A Friday Reminder of What Kids Can Do

It’s been a while since we’ve had a good, fun Friday post. All that serious edu-business just keeps getting in the way. But take heart, my friends, for today is once again a Happy Friday. As I was perusing the normal news, an interesting story caught my attention: A Colorado Springs student is about to earn an undergraduate degree in computer security from the University of Colorado Colorado Springs (UCCS)—before finishing high school. His name is Jacob Reichard, and he’s 17.

Check out his interview:

Pretty wild stuff, if you ask me. And the fact that he and his family managed to squeak by through “miraculous” donations and garage sales is pretty impressive too. Yet the funding side of the equation wasn’t the only issue that this student faced.

“My first class met from 4:30 to 7:30 at night and most of the people were 20 or 30 years older than I was,” Reichard said. “When we were assigned groups, they all thought we should meet at bar to discuss it. I had to be the one to say, ‘um, how about Starbucks?”

No doubt some of those projects were a little awkward. I am well accustomed to the frustrations of working with old folks; you should have seen my dad trying to help me build a Lego spaceship last week. But kudos to Jacob for thriving in an environment that must have been extremely challenging. He’ll be graduating with honors when diploma time rolls around later this month. Then, Jacob will be in for a different kind of summer than most of his friends.

Like many his age, Reichard hopes to find a summer job following UCCS graduation and delivering the  salutatorian address at the May 29 Colorado Springs Early Colleges ceremony. But instead of dipping ice cream or lifeguarding, he hopes to land an internship with a company and apply his skills in computer security. In August, he plans to move to California – his first time away from home – to pursue another college degree, this time in theology. Eventually, he hopes to earn a law degree and work in the computer security field.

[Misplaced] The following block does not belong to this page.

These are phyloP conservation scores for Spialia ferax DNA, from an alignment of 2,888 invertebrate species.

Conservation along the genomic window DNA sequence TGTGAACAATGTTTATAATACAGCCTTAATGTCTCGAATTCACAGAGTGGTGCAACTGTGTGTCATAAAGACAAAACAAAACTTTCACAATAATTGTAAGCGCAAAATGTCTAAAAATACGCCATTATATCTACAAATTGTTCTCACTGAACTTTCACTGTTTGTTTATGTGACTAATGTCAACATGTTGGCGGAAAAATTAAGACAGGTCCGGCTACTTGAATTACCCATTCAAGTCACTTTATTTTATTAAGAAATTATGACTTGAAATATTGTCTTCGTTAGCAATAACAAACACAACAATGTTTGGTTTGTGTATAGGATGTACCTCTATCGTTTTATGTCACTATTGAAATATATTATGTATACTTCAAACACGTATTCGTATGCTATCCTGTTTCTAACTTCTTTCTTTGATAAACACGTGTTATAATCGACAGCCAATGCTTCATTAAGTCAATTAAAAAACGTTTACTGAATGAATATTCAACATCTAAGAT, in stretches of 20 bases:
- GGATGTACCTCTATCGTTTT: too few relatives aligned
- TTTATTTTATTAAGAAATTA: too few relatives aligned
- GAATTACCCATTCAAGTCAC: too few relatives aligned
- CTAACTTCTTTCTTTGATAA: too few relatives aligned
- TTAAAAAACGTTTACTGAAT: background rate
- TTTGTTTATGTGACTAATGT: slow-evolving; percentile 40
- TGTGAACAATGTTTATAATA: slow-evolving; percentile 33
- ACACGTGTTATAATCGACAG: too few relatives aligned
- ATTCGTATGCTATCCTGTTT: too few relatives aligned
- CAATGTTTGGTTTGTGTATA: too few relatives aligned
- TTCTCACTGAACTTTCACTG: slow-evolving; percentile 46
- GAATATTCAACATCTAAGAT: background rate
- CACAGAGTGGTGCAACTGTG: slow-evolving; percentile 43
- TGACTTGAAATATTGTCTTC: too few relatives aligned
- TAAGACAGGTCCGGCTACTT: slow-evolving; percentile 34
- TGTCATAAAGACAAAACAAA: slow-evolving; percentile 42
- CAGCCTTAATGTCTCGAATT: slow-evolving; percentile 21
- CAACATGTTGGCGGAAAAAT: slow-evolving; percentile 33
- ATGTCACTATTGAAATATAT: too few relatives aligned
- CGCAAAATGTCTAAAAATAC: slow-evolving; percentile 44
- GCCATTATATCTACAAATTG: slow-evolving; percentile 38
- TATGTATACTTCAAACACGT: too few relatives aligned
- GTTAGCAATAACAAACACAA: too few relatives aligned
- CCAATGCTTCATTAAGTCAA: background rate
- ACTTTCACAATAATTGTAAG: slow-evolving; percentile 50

I’m a big enough little guy to admit that this could be slightly intimidating. Fortunately, my ego is bolstered by the fact that I have already earned a high school diploma, three undergraduate degrees, six master’s degrees, and a law degree. I am also a registered stunt pilot and am qualified to perform neurosurgery. Alright, I’m exaggerating. I only earned five master’s degrees.

For those hoping to follow suit, Jacob has some simple advice:

“My advice is to others is ‘be unreasonable’,” the precocious teen said recently when describing his college experience that began when he was 13. “Do something normal people aren’t going to do, take that step and into the unexpected and see what you come up with.”

We talk a lot about what kids can achieve if they are motivated and given the support they need. This story is great reminder that we should never sell kids short. Happy Friday, friends. I’ll see you here next week.